The list of potential “superfoods” is very long, but here are some of our favourites. We have largely restricted the list to foods which have at least some evidence for their beneficial claims, although an absence of evidence does not mean there is no potential benefit:
These make a regular appearance in Dr Patel’s daily nutritional fresh juice blend. Blueberries are a fantastic choice as one of your five portions of fruit and vegetables a day. They are low in calories and high in nutrients, including phenolic compounds with an antioxidant capacity significantly higher than vitamins C or E.
Beetroot is a good source of iron and folate (naturally occuring folic acid). It also contains nitrates, betaine, magnesium and other antioxidants (notably betacyanin). Beetroot is high in nitrates which explains its ability to lower blood pressure. There is also evidence to suggest that it help improve exercise performance and lower the risk of developing dementia.
Tomatoes are good for your hair and skin, can reduce your chances of developing colorectal, stomach and prostate cancer, help reduce damage from smoking and good for the eyes, heart and kidneys. Need I say more?
Also known as wolfberries, these contain all 18 amino acids as well as mega doses of vitamin A, B1, B2, B6 and vitamin E, and, gram for gram they are packed with more iron than spinach and more vitamin C than oranges.
Nuts are a good provider of Omega-3 fatty acids, protein, vitamins E and B-complex, minerals and fibre. They are also an excellent source of monosaturated fatty acids which help lower “bad” cholesterol. They keep you full and are a good choice of snack. Obviously fat content does not to be considered. Some of the best nuts to go for, are cashews, almonds (technically a seed), pistachios and walnuts.
This has to be one of my favourite superfoods. Spinach is a low calorie, fat-free, sugar-free green, abundant in vitamins, minerals, protein, fibre and omega-3s. Spinach is also loaded with flavanoids which are powerful anti-oxidants. These act as anti-cancer agents as well as helping prevent infections and other illnesses. Highly versatile; spinach always features in my smoothies (trust me and try it!), salads (try in place of lettuce), stir-fries and many curries.
Garlic & Onions
Garlic is a superb booster of our body’s immune system and like onions, can reduce blood pressure. Always use fresh garlic and help ward off those bugs we all pass around to each other! Onions are rich in the anti-oxidant quercetin, which helps to protect and strengthen damaged cells. They also reduce risk of blood clots and increase good cholesterol levels. Just get a good mouthwash.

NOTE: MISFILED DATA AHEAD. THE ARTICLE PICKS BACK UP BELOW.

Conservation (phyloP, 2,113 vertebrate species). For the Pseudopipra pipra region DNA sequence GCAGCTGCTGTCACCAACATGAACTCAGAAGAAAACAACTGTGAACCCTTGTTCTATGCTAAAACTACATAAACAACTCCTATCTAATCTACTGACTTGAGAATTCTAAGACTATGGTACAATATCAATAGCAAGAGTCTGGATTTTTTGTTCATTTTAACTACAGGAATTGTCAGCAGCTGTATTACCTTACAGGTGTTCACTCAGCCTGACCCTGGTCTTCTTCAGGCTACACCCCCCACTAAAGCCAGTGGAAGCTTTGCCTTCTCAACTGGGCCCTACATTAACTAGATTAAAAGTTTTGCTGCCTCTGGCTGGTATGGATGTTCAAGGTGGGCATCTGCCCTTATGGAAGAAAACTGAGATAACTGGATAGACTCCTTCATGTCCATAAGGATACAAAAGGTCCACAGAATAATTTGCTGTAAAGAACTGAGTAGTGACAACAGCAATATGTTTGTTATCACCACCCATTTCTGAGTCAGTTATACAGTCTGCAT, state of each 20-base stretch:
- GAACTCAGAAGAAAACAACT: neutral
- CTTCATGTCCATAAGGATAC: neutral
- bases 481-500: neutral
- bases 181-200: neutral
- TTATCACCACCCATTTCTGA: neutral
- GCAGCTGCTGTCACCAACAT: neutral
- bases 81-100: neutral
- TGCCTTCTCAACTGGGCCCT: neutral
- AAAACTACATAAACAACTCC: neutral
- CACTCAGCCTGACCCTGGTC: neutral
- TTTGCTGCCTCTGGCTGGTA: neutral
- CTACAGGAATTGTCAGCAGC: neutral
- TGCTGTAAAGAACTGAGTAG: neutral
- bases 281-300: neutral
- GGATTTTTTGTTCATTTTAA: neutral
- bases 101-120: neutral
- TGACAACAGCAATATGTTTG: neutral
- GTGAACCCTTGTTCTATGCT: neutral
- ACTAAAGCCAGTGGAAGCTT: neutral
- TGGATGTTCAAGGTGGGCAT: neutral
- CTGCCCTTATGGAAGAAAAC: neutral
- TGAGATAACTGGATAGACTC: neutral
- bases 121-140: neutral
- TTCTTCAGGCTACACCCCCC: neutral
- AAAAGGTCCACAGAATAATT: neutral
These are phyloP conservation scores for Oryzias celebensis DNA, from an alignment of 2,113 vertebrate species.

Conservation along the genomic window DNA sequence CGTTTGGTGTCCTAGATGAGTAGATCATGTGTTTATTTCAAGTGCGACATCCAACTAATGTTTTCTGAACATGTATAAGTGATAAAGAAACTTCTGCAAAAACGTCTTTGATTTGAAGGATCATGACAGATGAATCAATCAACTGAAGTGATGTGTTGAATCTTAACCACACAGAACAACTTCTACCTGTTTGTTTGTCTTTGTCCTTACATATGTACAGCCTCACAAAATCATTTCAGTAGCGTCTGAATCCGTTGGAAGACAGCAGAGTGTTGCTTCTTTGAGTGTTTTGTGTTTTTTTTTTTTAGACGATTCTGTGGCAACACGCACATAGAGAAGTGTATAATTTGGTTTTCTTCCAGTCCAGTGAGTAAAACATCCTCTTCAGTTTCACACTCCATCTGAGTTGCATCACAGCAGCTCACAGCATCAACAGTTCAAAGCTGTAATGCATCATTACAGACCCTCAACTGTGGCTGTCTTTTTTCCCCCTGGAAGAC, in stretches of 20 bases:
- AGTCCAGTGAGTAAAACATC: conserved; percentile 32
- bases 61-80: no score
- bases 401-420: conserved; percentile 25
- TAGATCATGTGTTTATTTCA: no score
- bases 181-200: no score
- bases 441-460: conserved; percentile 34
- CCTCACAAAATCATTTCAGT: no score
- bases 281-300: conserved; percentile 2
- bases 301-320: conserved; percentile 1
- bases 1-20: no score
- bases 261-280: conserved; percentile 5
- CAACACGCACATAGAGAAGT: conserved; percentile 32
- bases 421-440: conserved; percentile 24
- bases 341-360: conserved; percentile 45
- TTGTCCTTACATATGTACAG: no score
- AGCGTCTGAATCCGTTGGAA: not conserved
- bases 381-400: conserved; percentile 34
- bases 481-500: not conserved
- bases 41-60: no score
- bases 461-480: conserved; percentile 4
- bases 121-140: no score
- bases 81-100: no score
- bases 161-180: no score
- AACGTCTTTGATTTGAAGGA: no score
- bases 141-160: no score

Pronounced KEEN-wah, this is actually a gluten-free seed. It is a complete protein, containing all the amino acids, as well as being very nutrient rich. These include phytonutrients which have been shown to have anti-inflammatory properties. Inflammation in the body has been linked to many diseases including cancer. Browse the web to find out how ways you can incorporate quinoa into your diet.
I have mentioned these separately as pine nuts do not get much of a mention, yet they packed with goodness. Aside from being a key ingredient of pesto, these nuts can be used in a variety of recipes and indeed, eaten raw like other nuts. As well as the benefits listed above (see Nuts), pine nuts are rich in vitamin C and D and iron. They also contain pinoleic acid which makes you feel full, so add these in to curb your appetite.
A great provider of Beta-carotene, cantaloupe is a refreshing dessert option or addition to a salad or smoothie. Diets rich in beta-carotene have been shown to reduce risk of asthma and prostate cancer. It is also a good hydrator and high in potassium. If you have a tendency to constipation, fibre is also something cantaloupe will add to your diet. Sleep, muscle movement, learning and memory may be promoted by the choline content. Lastly, it is a good source of vitamin A which helps with maintaining good hair and skin health.
In years past – based on evidence at the time – I limited myself to 2 eggs per week through fear of raising my cholesterol! Now the tables have turned and we can apparently enjoy eggs more often and therefore maximise on their health benefits. Rich in high-quality proteins they are also a good meat alternative for vegetarians, as B12 and folate are amongst the long list of vitamins and minerals in an egg. I have recently swapped hen and chicken eggs for duck eggs. Double the protein and higher levels of almost all the other nutrients.
Grapefruit is one of the best anti-oxidant providers. One of these is lycopene (only in red or pink grapefruit; not white), which has been shown to have anti-tumour activity. It is also abundant in vitamin C with 100g providing almost a half of your RDI. Grapefruit has a low GI value as well.